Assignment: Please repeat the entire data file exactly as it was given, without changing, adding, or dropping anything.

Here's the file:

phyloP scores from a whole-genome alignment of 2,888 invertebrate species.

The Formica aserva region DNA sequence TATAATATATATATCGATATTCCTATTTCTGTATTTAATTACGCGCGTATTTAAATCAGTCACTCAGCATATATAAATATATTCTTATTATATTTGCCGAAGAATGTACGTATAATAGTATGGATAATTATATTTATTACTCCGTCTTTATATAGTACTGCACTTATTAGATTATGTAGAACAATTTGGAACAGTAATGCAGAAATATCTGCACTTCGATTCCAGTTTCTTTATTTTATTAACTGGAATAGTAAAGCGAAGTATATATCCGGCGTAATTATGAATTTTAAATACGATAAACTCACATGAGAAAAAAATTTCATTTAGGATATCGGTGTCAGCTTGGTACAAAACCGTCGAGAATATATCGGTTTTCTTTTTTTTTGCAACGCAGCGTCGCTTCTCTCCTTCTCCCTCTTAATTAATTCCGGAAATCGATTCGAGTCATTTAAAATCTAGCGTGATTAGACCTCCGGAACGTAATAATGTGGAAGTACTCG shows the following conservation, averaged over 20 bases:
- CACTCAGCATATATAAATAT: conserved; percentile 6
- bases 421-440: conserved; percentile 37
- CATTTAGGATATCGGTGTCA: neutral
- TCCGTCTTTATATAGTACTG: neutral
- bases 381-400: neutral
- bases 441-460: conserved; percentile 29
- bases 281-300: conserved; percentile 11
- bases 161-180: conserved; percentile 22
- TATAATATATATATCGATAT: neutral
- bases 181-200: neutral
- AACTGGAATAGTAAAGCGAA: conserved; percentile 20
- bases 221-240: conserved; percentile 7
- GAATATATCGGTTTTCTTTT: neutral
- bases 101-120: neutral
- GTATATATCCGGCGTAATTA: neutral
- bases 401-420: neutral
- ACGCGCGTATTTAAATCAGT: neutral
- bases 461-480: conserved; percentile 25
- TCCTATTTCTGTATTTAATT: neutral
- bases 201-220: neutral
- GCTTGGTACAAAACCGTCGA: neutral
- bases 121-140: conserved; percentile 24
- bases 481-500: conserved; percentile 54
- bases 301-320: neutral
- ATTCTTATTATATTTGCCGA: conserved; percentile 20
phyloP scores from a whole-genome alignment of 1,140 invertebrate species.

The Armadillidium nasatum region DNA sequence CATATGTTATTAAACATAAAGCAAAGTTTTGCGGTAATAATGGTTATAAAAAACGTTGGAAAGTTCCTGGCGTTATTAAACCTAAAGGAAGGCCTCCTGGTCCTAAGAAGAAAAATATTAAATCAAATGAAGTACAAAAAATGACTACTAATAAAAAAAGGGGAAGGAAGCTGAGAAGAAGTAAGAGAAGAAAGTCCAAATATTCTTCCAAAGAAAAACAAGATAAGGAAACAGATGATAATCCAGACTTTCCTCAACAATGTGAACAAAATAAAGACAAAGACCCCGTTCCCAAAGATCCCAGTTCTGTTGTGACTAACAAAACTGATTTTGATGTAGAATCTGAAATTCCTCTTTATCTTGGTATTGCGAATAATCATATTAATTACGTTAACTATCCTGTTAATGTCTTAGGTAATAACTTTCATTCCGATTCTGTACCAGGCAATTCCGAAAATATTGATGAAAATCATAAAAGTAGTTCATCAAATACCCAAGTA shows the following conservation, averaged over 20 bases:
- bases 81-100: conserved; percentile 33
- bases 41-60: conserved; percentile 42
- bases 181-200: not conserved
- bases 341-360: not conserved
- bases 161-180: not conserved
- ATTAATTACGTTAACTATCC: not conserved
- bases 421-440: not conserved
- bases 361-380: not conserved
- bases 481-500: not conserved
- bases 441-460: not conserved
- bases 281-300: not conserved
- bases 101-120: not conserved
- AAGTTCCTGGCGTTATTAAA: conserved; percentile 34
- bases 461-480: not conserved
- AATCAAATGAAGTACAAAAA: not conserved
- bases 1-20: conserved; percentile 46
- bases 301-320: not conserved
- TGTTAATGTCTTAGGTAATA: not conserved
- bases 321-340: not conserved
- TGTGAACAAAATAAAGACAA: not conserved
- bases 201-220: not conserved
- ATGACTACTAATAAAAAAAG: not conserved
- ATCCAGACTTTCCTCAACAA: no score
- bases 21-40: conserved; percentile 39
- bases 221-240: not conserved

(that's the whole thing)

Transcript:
phyloP scores from a whole-genome alignment of 2,888 invertebrate species.

The Formica aserva region DNA sequence TATAATATATATATCGATATTCCTATTTCTGTATTTAATTACGCGCGTATTTAAATCAGTCACTCAGCATATATAAATATATTCTTATTATATTTGCCGAAGAATGTACGTATAATAGTATGGATAATTATATTTATTACTCCGTCTTTATATAGTACTGCACTTATTAGATTATGTAGAACAATTTGGAACAGTAATGCAGAAATATCTGCACTTCGATTCCAGTTTCTTTATTTTATTAACTGGAATAGTAAAGCGAAGTATATATCCGGCGTAATTATGAATTTTAAATACGATAAACTCACATGAGAAAAAAATTTCATTTAGGATATCGGTGTCAGCTTGGTACAAAACCGTCGAGAATATATCGGTTTTCTTTTTTTTTGCAACGCAGCGTCGCTTCTCTCCTTCTCCCTCTTAATTAATTCCGGAAATCGATTCGAGTCATTTAAAATCTAGCGTGATTAGACCTCCGGAACGTAATAATGTGGAAGTACTCG shows the following conservation, averaged over 20 bases:
- CACTCAGCATATATAAATAT: conserved; percentile 6
- bases 421-440: conserved; percentile 37
- CATTTAGGATATCGGTGTCA: neutral
- TCCGTCTTTATATAGTACTG: neutral
- bases 381-400: neutral
- bases 441-460: conserved; percentile 29
- bases 281-300: conserved; percentile 11
- bases 161-180: conserved; percentile 22
- TATAATATATATATCGATAT: neutral
- bases 181-200: neutral
- AACTGGAATAGTAAAGCGAA: conserved; percentile 20
- bases 221-240: conserved; percentile 7
- GAATATATCGGTTTTCTTTT: neutral
- bases 101-120: neutral
- GTATATATCCGGCGTAATTA: neutral
- bases 401-420: neutral
- ACGCGCGTATTTAAATCAGT: neutral
- bases 461-480: conserved; percentile 25
- TCCTATTTCTGTATTTAATT: neutral
- bases 201-220: neutral
- GCTTGGTACAAAACCGTCGA: neutral
- bases 121-140: conserved; percentile 24
- bases 481-500: conserved; percentile 54
- bases 301-320: neutral
- ATTCTTATTATATTTGCCGA: conserved; percentile 20
phyloP scores from a whole-genome alignment of 1,140 invertebrate species.

The Armadillidium nasatum region DNA sequence CATATGTTATTAAACATAAAGCAAAGTTTTGCGGTAATAATGGTTATAAAAAACGTTGGAAAGTTCCTGGCGTTATTAAACCTAAAGGAAGGCCTCCTGGTCCTAAGAAGAAAAATATTAAATCAAATGAAGTACAAAAAATGACTACTAATAAAAAAAGGGGAAGGAAGCTGAGAAGAAGTAAGAGAAGAAAGTCCAAATATTCTTCCAAAGAAAAACAAGATAAGGAAACAGATGATAATCCAGACTTTCCTCAACAATGTGAACAAAATAAAGACAAAGACCCCGTTCCCAAAGATCCCAGTTCTGTTGTGACTAACAAAACTGATTTTGATGTAGAATCTGAAATTCCTCTTTATCTTGGTATTGCGAATAATCATATTAATTACGTTAACTATCCTGTTAATGTCTTAGGTAATAACTTTCATTCCGATTCTGTACCAGGCAATTCCGAAAATATTGATGAAAATCATAAAAGTAGTTCATCAAATACCCAAGTA shows the following conservation, averaged over 20 bases:
- bases 81-100: conserved; percentile 33
- bases 41-60: conserved; percentile 42
- bases 181-200: not conserved
- bases 341-360: not conserved
- bases 161-180: not conserved
- ATTAATTACGTTAACTATCC: not conserved
- bases 421-440: not conserved
- bases 361-380: not conserved
- bases 481-500: not conserved
- bases 441-460: not conserved
- bases 281-300: not conserved
- bases 101-120: not conserved
- AAGTTCCTGGCGTTATTAAA: conserved; percentile 34
- bases 461-480: not conserved
- AATCAAATGAAGTACAAAAA: not conserved
- bases 1-20: conserved; percentile 46
- bases 301-320: not conserved
- TGTTAATGTCTTAGGTAATA: not conserved
- bases 321-340: not conserved
- TGTGAACAAAATAAAGACAA: not conserved
- bases 201-220: not conserved
- ATGACTACTAATAAAAAAAG: not conserved
- ATCCAGACTTTCCTCAACAA: no score
- bases 21-40: conserved; percentile 39
- bases 221-240: not conserved